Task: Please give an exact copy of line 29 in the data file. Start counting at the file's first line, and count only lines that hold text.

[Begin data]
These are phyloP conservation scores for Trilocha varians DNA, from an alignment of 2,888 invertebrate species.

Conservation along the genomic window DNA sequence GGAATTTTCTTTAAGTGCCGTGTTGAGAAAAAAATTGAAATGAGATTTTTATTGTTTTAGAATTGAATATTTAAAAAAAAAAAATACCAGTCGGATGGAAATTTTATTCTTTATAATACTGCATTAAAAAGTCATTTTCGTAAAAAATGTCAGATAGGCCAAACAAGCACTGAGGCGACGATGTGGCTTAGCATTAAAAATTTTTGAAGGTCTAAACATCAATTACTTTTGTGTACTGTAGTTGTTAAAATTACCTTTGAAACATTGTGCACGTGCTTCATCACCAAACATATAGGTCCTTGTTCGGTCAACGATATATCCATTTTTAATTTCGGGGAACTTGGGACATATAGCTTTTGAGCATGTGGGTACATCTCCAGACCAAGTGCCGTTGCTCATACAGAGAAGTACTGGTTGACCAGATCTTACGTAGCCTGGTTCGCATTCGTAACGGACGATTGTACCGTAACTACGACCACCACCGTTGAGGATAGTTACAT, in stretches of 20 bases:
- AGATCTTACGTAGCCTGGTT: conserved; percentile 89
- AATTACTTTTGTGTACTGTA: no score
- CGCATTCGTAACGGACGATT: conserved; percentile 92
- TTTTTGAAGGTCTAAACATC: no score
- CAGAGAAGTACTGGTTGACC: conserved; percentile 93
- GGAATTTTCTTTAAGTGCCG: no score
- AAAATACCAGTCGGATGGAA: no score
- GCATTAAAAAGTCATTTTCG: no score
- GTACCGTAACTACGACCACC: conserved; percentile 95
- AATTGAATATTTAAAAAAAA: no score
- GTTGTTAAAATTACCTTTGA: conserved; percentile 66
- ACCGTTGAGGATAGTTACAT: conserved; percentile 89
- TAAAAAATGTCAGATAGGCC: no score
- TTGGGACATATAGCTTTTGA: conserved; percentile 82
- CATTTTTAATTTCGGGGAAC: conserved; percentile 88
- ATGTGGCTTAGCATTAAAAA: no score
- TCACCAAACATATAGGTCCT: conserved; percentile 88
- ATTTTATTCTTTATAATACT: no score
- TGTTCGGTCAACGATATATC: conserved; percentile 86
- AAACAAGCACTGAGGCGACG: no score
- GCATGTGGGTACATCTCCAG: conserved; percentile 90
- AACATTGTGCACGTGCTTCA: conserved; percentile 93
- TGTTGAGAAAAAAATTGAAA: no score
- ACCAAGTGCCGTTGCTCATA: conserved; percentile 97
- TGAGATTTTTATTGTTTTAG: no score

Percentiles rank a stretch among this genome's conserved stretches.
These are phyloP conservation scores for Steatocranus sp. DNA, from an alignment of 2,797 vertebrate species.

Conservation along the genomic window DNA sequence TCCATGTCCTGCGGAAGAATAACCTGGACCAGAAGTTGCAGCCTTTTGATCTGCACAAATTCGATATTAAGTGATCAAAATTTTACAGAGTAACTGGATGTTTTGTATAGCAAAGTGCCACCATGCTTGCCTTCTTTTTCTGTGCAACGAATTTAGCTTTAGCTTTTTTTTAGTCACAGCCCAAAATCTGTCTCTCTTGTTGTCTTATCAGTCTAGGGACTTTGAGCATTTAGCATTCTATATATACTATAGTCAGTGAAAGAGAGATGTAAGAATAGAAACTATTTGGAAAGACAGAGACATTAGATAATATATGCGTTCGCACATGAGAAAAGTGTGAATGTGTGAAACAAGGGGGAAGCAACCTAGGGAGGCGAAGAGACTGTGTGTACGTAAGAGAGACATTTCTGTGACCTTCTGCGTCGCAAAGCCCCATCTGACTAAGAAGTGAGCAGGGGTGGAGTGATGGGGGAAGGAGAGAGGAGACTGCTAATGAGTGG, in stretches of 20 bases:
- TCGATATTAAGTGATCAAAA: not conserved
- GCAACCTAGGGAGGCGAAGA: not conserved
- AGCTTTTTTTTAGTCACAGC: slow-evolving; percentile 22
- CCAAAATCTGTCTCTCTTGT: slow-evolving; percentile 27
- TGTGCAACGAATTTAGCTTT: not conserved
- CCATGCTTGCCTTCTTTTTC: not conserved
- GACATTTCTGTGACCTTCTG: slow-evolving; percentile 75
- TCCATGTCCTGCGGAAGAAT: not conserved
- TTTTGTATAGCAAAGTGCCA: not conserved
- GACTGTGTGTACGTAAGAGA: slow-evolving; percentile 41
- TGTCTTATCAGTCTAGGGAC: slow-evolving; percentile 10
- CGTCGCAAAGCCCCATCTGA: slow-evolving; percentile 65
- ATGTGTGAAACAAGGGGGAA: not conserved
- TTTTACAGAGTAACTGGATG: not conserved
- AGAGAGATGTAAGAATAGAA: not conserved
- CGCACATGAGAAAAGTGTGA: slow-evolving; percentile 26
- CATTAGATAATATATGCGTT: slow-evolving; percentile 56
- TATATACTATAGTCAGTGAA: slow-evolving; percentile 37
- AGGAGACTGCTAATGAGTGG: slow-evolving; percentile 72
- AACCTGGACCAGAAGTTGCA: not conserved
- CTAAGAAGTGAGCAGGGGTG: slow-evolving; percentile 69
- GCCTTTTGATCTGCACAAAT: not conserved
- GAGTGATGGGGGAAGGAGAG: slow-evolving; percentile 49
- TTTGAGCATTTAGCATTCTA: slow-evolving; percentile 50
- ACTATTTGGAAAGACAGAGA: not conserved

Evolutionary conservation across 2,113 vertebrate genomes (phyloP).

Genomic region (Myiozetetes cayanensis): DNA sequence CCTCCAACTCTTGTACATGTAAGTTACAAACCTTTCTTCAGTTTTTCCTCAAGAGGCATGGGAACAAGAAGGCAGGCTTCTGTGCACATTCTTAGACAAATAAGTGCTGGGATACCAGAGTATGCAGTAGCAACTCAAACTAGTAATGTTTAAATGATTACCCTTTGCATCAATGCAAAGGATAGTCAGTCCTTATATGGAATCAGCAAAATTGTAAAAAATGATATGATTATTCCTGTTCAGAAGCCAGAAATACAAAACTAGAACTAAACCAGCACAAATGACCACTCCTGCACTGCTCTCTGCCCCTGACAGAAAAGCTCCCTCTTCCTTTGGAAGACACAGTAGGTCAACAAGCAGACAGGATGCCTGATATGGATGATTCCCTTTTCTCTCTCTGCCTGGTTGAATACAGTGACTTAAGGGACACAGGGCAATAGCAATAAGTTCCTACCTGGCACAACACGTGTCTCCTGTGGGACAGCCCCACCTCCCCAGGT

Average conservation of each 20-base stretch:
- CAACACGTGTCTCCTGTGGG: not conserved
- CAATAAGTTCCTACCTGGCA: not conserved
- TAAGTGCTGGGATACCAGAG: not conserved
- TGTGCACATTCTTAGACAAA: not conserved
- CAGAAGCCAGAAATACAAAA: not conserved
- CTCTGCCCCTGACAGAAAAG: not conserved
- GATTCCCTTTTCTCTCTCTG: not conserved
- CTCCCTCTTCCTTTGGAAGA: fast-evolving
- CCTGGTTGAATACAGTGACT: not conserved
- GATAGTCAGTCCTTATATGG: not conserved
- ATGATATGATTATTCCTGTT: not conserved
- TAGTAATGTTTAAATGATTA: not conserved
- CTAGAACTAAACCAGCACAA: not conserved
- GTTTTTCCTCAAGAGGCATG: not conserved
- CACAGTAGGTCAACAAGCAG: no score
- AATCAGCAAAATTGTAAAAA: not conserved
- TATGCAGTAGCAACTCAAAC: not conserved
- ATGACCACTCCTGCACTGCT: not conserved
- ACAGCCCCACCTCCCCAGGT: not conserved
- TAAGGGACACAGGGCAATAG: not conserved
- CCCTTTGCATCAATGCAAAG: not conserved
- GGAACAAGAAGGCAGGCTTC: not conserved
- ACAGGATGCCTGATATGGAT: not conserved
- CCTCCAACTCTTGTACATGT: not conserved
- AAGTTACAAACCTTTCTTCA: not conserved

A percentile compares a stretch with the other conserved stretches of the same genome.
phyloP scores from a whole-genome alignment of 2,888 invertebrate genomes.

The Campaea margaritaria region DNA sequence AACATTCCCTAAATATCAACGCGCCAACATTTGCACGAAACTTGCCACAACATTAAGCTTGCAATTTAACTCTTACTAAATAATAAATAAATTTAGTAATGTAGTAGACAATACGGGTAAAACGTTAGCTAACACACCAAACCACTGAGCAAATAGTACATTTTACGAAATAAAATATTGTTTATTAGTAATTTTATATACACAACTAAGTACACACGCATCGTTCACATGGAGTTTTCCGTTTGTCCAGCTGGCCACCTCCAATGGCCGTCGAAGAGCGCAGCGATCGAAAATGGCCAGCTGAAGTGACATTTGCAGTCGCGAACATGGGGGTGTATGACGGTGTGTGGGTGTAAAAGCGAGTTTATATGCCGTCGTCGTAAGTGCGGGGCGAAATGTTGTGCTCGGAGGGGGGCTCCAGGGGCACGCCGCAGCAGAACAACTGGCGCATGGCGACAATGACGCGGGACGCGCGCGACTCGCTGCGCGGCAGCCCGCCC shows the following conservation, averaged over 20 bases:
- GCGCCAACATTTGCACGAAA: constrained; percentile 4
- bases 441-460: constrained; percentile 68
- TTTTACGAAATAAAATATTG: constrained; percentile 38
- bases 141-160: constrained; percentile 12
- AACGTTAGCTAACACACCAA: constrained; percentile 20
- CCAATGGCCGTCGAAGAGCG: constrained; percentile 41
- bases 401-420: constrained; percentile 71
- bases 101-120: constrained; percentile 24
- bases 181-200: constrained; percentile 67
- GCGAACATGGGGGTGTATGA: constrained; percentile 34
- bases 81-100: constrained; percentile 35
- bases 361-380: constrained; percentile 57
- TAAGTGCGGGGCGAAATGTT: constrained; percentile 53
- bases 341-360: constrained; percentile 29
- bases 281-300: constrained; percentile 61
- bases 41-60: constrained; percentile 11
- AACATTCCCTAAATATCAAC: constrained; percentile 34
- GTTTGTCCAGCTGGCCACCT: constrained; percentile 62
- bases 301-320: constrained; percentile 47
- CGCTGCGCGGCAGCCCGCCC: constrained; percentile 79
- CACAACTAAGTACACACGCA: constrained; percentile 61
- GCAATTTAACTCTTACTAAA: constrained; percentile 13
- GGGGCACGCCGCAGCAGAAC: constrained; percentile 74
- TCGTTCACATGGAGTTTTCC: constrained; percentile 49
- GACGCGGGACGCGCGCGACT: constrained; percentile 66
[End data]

These are phyloP conservation scores for Steatocranus sp. DNA, from an alignment of 2,797 vertebrate species.